According to a 2010 article on now-defunct website Bostonist, Henry (who now owns the Boston Globe) suggested that actor Sam Shepard (“Black Hawk Down”) should have played him in the film.
Fenway was the setting for a climactic chase scene between foul-mouthed teddy bear Ted (Seth MacFarlane, “Family Guy”) and obsessed stalker Donny (Giovanni Ribisi, “Boiler Room”) in this 2012 Mark Wahlberg comedy directed by MacFarlane. Interestingly, the scene was originally supposed to be filmed on the USS Constitution, but MacFarlane said that the Navy had some problems with the film.
“I think there were some content issues with the script, understandably, where the Navy was concerned and we couldn’t close the deal, but it ended up working out for us very well because Fenway was a great playground for us,” MacFarlane told the Boston Globe’s Sarah Rodman in a 2012 interview. “There were a million different labyrinthine corridors and passageways that were a lot of fun to light and shoot.”
Critical and commercial flop “R.I.P.D.” concerns two Boston policemen played by Jeff Bridges and Ryan Reynolds (“Deadpool”), who become part of a ghost police force after their deaths. The rules of the movie dictate that Bridges’ and Reynolds’ characters can’t reappear on earth in order to protect the secrets of the afterlife, so they inhabit the bodies of a blonde woman (supermodel Marisa Miller) and an old Chinese man (James Hong, “Big Trouble in Little China”), respectively. That’s why it was Miller and Hong and not Bridges and Reynolds who filmed scenes at a Red Sox-Athletics game in August 2011.
For one of the scenes in this 2015 Academy Award Best Picture winner about the Boston Globe Spotlight team investigation into the Catholic Church’s cover-up of abusive priests, actors playing Globe reporters and editors attended a 2014 Red Sox game at Fenway. After it was over, the real reporters posed for photos with their on-screen counterparts.
“Patriots Day” (2016)
The Mark Wahlberg movie about the 2013 Boston Marathon bombings includes a scene in which former Sox slugger David Ortiz takes the field to deliver his iconic “This is our f****** city” speech. While director Peter Berg (“Lone Survivor”) ultimately used archival footage of the actual speech, he recruited Ortiz to film new footage in a Fenway tunnel.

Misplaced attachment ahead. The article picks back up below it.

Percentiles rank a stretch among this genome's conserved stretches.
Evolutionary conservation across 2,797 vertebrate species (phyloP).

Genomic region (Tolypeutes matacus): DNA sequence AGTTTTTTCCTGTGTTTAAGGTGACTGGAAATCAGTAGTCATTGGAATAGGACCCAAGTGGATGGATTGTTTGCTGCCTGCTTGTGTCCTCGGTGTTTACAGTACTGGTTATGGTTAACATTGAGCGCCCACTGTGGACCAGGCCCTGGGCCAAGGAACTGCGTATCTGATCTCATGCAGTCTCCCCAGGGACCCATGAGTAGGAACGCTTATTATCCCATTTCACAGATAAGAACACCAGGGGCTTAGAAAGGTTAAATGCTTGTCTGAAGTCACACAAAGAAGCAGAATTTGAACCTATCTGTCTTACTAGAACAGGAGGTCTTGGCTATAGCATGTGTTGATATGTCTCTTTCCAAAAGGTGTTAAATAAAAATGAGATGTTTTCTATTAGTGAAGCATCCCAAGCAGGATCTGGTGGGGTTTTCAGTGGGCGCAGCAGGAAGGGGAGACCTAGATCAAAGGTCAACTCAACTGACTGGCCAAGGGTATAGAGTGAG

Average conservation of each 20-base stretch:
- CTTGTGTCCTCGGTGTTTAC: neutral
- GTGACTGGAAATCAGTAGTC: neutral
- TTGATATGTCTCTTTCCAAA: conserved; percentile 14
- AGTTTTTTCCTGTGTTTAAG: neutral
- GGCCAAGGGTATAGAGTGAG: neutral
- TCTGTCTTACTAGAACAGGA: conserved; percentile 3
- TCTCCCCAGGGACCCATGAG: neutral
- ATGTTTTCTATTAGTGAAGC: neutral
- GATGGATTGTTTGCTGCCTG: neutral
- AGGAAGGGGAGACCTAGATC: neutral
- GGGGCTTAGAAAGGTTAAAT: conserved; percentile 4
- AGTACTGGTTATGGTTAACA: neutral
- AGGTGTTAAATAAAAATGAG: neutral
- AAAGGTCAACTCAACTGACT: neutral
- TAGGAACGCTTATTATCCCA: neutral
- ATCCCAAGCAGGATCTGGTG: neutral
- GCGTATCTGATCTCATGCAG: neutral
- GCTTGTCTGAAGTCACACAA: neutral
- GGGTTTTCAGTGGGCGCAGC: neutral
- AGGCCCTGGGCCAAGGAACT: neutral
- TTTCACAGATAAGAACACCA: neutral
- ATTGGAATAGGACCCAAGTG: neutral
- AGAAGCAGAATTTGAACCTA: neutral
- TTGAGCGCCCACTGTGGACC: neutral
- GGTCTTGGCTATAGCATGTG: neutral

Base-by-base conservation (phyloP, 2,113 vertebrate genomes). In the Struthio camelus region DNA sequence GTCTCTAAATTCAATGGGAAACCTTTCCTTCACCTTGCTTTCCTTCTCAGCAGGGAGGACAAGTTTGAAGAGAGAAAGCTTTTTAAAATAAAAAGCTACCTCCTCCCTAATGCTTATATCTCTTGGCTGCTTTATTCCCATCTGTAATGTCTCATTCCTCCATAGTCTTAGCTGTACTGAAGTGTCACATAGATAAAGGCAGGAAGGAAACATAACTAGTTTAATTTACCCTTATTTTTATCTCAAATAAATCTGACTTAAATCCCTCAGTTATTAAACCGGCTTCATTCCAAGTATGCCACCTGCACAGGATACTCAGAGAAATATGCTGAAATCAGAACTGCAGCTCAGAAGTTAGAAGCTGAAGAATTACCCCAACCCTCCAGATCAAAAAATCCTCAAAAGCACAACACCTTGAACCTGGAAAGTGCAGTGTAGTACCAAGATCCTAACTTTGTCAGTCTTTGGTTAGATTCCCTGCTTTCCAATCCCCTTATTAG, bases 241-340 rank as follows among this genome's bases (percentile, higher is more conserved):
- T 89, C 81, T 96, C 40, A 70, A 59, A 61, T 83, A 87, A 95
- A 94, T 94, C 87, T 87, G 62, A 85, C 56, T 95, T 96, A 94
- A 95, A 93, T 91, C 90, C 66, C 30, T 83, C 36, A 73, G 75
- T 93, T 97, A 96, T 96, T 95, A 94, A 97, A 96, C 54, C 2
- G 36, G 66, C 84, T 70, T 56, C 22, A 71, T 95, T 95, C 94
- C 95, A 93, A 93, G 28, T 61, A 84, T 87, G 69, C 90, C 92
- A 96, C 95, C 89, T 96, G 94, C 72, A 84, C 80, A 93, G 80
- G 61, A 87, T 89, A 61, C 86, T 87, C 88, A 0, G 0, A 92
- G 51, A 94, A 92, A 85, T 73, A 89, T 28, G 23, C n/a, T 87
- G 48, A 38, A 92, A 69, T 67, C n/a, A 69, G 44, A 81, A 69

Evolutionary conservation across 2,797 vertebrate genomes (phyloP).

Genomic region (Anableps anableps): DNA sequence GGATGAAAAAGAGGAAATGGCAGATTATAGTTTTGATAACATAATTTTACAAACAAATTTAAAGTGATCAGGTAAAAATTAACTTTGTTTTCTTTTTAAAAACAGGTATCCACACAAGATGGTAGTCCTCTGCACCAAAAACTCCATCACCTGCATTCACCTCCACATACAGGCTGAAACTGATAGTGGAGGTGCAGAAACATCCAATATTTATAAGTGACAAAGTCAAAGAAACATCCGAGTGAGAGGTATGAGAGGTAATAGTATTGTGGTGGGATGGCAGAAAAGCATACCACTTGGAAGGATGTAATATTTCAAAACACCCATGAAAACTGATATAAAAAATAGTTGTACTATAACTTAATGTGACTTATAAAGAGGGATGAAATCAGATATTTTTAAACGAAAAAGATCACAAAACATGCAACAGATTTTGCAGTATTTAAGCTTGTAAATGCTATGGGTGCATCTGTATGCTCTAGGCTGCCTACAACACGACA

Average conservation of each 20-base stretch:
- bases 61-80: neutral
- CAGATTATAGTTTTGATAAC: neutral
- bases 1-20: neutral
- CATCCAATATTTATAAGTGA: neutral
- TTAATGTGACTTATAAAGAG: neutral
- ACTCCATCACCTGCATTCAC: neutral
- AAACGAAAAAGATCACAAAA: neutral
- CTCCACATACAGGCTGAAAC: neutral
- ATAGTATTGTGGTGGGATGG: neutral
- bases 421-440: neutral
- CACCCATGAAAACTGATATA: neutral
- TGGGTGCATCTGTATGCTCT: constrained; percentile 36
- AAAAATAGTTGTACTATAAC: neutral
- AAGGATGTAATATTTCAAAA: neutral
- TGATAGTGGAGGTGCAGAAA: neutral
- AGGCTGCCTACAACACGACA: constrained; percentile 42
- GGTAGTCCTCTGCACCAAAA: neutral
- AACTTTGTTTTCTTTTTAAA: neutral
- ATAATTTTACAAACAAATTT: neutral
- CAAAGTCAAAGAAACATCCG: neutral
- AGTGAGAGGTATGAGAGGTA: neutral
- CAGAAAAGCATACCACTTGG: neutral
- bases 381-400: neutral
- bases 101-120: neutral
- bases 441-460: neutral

“I was more than happy to do it,” Ortiz told CBS News of filming the scene. “I mean, I would do anything for this town.”
“Stronger,” the second of the high-profile Boston Marathon bombings movies to be released in a matter of months, also filmed at Fenway Park. On Marathon Monday in 2016, Marathon bombing survivor Jeff Bauman took the field with his on-screen counterpart Jake Gyllenhaal (“Donnie Darko”) to throw out ceremonial first pitches. In the film, Gyllenhaal, as Bauman, throws out a pitch, then is told by a series of people how much he has inspired them as he heads out of the ballpark afterward.
“The Catcher Was a Spy” (2018)
“The Catcher Was a Spy” tells the true story of former Red Sox catcher and coach Moe Berg (Paul Rudd, “Ant-Man”), who was also — you guessed it — a spy for the US government during World War II, so filming at Fenway was a logical choice. The movie failed to win over critics or audiences, earning less than $1 million at the box office in limited release.
“Godzilla: King of the Monsters” (2019)
Without spoiling too many plot points about this newly released creature feature, we can say that Fenway Park plays a significant role in the movie. In the trailer, you can see Godzilla and his nemesis, the three-headed “alpha titan” King Ghidorah, doing battle in the ballpark. While visual effects supervisor Guillaume Rocheron (“Life of Pi”) said that most of what you see on screen is digital effects, film crews spent around 10 days in Boston, shooting hours of footage, snapping close to half a million photos, and taking extremely precise measurements of buildings around the city. The end result looks incredibly realistic — or as realistic as two gigantic, prehistoric beasts destroying a city and each other can look, anyway.